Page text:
After your interest was kindled, what was the first thing you did?
My interest was about how to take our agricultural products and make them into good finished products that can compete on the world stage. The first thing I did was to tell myself that I want to stop accepting mediocrity when it comes to agricultural products. I want it to become the norm that you buy a product first because it is well packaged and of good quality before you realise it is a made in Nigeria product. That was how I got started and, in that sense, I had to think of how to start getting quality products that are tasty because if you have the right packaging and it doesn’t taste right, they will never buy you again. That’s why I believe in creative agro-business. I like to call myself the creative food entrepreneur. So I started with processing fruits and vegetables. It’s called Nuli Juice. First NAFDAC registered fruits and vegetables juice.
What does it mean to be a creative food entrepreneur?
As a creative food entrepreneur, you are going over and above just the farming of agricultural produce and even the processing which is value addition. You are taking an added step to think about innovation and creativity when it comes to food products. So, you can’t just stop at adding value, you have to grow that value and make it a product that will actually sell; a product that people will be attracted to, a product that people will feel safe to pick when it comes to food.
You have to start having the right regulations, the right certification. That is creative agri-business because you are thinking about all the various aspects – the authenticity, the art, the design, the packaging, the logo of your brand, the name you call it etc. All of that is what creative entrepreneurship is about – bringing locally grown agricultural produce and adding value to them.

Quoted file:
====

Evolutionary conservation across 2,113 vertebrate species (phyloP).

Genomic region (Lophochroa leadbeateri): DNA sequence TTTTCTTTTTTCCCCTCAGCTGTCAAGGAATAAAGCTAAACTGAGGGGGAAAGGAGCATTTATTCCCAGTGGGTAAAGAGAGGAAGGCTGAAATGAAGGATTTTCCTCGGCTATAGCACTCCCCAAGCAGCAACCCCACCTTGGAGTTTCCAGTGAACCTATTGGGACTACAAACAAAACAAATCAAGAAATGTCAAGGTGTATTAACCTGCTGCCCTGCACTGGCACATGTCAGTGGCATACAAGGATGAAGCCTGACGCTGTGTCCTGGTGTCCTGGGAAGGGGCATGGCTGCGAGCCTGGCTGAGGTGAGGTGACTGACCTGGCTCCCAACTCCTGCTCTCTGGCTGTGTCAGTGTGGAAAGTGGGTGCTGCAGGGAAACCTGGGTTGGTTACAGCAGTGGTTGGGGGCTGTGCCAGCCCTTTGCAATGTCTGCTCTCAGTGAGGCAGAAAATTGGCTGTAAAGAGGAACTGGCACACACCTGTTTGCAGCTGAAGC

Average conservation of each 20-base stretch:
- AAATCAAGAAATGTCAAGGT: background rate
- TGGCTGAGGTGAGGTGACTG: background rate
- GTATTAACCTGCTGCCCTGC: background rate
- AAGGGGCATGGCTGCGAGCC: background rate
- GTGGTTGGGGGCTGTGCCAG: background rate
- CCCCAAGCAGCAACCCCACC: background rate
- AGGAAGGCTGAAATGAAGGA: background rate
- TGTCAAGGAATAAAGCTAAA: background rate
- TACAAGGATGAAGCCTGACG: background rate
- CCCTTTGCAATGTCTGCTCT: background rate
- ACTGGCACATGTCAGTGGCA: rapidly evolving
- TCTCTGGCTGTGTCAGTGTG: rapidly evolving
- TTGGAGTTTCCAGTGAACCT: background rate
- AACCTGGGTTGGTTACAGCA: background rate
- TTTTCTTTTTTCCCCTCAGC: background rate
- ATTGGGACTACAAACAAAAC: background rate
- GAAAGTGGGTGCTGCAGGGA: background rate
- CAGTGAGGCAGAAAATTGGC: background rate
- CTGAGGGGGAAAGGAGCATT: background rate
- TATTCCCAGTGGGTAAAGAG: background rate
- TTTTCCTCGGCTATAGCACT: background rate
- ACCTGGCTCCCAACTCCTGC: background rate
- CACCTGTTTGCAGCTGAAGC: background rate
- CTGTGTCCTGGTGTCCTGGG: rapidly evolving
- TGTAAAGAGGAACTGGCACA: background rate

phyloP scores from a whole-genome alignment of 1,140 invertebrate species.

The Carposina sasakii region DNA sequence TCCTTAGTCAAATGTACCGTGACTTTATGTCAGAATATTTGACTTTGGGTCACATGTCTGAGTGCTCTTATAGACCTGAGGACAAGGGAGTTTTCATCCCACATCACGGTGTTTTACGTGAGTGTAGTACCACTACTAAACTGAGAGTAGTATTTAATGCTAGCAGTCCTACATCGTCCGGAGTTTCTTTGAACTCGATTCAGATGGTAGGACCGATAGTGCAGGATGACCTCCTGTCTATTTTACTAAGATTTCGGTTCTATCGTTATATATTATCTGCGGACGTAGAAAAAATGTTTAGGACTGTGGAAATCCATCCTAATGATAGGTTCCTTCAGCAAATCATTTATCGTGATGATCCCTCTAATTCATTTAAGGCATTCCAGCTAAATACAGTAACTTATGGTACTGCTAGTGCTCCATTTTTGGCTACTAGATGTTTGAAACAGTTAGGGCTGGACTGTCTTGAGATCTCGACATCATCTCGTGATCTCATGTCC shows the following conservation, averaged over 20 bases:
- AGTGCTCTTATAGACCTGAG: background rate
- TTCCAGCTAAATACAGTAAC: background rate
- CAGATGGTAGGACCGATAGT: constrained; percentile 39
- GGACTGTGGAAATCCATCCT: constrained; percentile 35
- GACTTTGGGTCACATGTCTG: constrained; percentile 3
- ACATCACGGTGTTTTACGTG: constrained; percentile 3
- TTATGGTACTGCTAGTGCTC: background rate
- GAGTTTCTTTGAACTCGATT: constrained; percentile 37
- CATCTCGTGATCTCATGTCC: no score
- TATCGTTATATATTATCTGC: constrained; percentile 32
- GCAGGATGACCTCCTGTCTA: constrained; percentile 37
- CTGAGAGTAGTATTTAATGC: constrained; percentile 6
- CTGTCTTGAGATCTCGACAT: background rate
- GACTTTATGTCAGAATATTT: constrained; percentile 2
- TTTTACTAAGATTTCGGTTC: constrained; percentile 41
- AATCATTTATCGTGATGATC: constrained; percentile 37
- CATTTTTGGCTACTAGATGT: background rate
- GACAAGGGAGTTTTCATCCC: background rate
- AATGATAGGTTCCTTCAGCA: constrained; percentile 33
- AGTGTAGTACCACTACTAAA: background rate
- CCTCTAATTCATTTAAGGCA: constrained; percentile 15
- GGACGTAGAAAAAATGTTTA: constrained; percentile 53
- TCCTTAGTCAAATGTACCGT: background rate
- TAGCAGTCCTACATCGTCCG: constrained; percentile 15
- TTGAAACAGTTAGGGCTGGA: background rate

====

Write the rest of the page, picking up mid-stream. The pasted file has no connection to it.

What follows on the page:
How effective is this in our country?
It’s very effective especially with foreign exchange depreciation; everybody says buy Nigeria, save the naira but, in the end, the only way we can save the naira is if we are exporting our products that are done here. The only way you can export your product is if you have a competitive product in the market. I want to see my juice products on the shelves when I travel. Why would I have to walk the shelves in any of our super markets here in Nigeria and pick up a product and see made in Portugal, made in China, made in the UK? No, not when we have it here. So the reason why I go into the creative agro-entreneurship is that in order to compete, our products must meet that standard of food and beverage products abroad in the look and feel, in taste and packaging and certification. That entire process is what is so important to me.
Are the relevant authorities doing their bit in this regard?
It’s not just about NAFDAC or Standard Organisation of Nigeria (SON) stamping something. It’s also about the fact that there are global agricultural good practices, standards that we need to meet in order to be able to export our products. Packaged and processed foods is a $2 trillion market and we don’t even feature in it.